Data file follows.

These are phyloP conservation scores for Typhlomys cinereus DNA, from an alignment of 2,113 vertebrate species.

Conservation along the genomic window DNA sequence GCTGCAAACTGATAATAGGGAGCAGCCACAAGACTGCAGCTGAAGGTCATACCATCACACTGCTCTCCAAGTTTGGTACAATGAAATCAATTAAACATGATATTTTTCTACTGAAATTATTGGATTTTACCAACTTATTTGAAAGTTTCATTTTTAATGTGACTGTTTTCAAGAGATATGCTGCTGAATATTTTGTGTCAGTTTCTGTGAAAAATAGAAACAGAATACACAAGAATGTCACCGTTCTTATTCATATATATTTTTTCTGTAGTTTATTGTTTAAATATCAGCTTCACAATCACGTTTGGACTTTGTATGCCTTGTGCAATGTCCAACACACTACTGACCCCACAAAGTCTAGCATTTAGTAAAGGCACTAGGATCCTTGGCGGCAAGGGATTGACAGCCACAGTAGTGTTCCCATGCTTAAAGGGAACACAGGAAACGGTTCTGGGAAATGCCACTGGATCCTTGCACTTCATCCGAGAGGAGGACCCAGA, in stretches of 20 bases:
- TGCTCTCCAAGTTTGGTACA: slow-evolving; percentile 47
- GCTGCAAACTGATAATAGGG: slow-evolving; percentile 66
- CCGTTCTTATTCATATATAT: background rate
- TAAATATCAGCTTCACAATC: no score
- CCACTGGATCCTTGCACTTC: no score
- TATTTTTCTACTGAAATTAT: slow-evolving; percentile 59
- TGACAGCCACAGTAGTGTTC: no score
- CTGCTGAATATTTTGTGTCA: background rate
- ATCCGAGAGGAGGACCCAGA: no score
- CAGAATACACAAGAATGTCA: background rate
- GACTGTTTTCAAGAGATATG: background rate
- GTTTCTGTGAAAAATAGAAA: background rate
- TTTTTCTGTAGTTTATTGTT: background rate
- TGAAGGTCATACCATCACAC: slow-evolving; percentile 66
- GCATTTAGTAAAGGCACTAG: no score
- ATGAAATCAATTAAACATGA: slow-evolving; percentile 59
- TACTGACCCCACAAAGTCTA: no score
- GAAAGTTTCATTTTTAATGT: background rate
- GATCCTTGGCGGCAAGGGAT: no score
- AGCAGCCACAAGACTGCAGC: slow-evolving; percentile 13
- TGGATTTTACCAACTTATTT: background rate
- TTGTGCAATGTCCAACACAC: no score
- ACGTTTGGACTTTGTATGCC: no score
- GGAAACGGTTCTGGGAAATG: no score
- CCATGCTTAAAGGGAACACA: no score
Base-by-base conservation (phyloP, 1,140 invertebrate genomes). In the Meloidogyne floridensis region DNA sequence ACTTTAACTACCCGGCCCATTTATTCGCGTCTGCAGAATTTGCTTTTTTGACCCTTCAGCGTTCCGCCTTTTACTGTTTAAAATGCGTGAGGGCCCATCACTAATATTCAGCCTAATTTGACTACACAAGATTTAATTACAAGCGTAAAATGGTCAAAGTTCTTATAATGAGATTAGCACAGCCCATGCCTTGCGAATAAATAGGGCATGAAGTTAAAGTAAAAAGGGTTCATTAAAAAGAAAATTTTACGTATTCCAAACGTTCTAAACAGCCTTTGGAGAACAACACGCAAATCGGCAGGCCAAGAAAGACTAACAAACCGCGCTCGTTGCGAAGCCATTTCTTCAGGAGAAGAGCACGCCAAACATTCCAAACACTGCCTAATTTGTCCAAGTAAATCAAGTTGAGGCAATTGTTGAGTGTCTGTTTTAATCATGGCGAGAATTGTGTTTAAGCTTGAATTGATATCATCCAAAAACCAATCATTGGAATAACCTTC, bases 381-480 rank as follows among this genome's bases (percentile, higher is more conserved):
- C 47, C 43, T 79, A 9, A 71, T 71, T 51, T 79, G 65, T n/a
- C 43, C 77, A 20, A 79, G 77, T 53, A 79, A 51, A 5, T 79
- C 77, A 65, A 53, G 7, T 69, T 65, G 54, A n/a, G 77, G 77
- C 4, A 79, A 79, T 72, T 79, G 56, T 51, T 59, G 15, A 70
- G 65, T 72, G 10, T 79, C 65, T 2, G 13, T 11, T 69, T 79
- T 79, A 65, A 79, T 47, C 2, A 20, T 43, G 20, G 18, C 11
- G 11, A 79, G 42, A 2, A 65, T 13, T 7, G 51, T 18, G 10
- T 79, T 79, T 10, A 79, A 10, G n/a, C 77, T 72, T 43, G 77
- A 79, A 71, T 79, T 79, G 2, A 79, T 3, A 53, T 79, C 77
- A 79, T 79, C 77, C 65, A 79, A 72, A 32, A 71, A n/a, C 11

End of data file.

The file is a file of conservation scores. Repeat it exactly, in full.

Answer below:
These are phyloP conservation scores for Typhlomys cinereus DNA, from an alignment of 2,113 vertebrate species.

Conservation along the genomic window DNA sequence GCTGCAAACTGATAATAGGGAGCAGCCACAAGACTGCAGCTGAAGGTCATACCATCACACTGCTCTCCAAGTTTGGTACAATGAAATCAATTAAACATGATATTTTTCTACTGAAATTATTGGATTTTACCAACTTATTTGAAAGTTTCATTTTTAATGTGACTGTTTTCAAGAGATATGCTGCTGAATATTTTGTGTCAGTTTCTGTGAAAAATAGAAACAGAATACACAAGAATGTCACCGTTCTTATTCATATATATTTTTTCTGTAGTTTATTGTTTAAATATCAGCTTCACAATCACGTTTGGACTTTGTATGCCTTGTGCAATGTCCAACACACTACTGACCCCACAAAGTCTAGCATTTAGTAAAGGCACTAGGATCCTTGGCGGCAAGGGATTGACAGCCACAGTAGTGTTCCCATGCTTAAAGGGAACACAGGAAACGGTTCTGGGAAATGCCACTGGATCCTTGCACTTCATCCGAGAGGAGGACCCAGA, in stretches of 20 bases:
- TGCTCTCCAAGTTTGGTACA: slow-evolving; percentile 47
- GCTGCAAACTGATAATAGGG: slow-evolving; percentile 66
- CCGTTCTTATTCATATATAT: background rate
- TAAATATCAGCTTCACAATC: no score
- CCACTGGATCCTTGCACTTC: no score
- TATTTTTCTACTGAAATTAT: slow-evolving; percentile 59
- TGACAGCCACAGTAGTGTTC: no score
- CTGCTGAATATTTTGTGTCA: background rate
- ATCCGAGAGGAGGACCCAGA: no score
- CAGAATACACAAGAATGTCA: background rate
- GACTGTTTTCAAGAGATATG: background rate
- GTTTCTGTGAAAAATAGAAA: background rate
- TTTTTCTGTAGTTTATTGTT: background rate
- TGAAGGTCATACCATCACAC: slow-evolving; percentile 66
- GCATTTAGTAAAGGCACTAG: no score
- ATGAAATCAATTAAACATGA: slow-evolving; percentile 59
- TACTGACCCCACAAAGTCTA: no score
- GAAAGTTTCATTTTTAATGT: background rate
- GATCCTTGGCGGCAAGGGAT: no score
- AGCAGCCACAAGACTGCAGC: slow-evolving; percentile 13
- TGGATTTTACCAACTTATTT: background rate
- TTGTGCAATGTCCAACACAC: no score
- ACGTTTGGACTTTGTATGCC: no score
- GGAAACGGTTCTGGGAAATG: no score
- CCATGCTTAAAGGGAACACA: no score
Base-by-base conservation (phyloP, 1,140 invertebrate genomes). In the Meloidogyne floridensis region DNA sequence ACTTTAACTACCCGGCCCATTTATTCGCGTCTGCAGAATTTGCTTTTTTGACCCTTCAGCGTTCCGCCTTTTACTGTTTAAAATGCGTGAGGGCCCATCACTAATATTCAGCCTAATTTGACTACACAAGATTTAATTACAAGCGTAAAATGGTCAAAGTTCTTATAATGAGATTAGCACAGCCCATGCCTTGCGAATAAATAGGGCATGAAGTTAAAGTAAAAAGGGTTCATTAAAAAGAAAATTTTACGTATTCCAAACGTTCTAAACAGCCTTTGGAGAACAACACGCAAATCGGCAGGCCAAGAAAGACTAACAAACCGCGCTCGTTGCGAAGCCATTTCTTCAGGAGAAGAGCACGCCAAACATTCCAAACACTGCCTAATTTGTCCAAGTAAATCAAGTTGAGGCAATTGTTGAGTGTCTGTTTTAATCATGGCGAGAATTGTGTTTAAGCTTGAATTGATATCATCCAAAAACCAATCATTGGAATAACCTTC, bases 381-480 rank as follows among this genome's bases (percentile, higher is more conserved):
- C 47, C 43, T 79, A 9, A 71, T 71, T 51, T 79, G 65, T n/a
- C 43, C 77, A 20, A 79, G 77, T 53, A 79, A 51, A 5, T 79
- C 77, A 65, A 53, G 7, T 69, T 65, G 54, A n/a, G 77, G 77
- C 4, A 79, A 79, T 72, T 79, G 56, T 51, T 59, G 15, A 70
- G 65, T 72, G 10, T 79, C 65, T 2, G 13, T 11, T 69, T 79
- T 79, A 65, A 79, T 47, C 2, A 20, T 43, G 20, G 18, C 11
- G 11, A 79, G 42, A 2, A 65, T 13, T 7, G 51, T 18, G 10
- T 79, T 79, T 10, A 79, A 10, G n/a, C 77, T 72, T 43, G 77
- A 79, A 71, T 79, T 79, G 2, A 79, T 3, A 53, T 79, C 77
- A 79, T 79, C 77, C 65, A 79, A 72, A 32, A 71, A n/a, C 11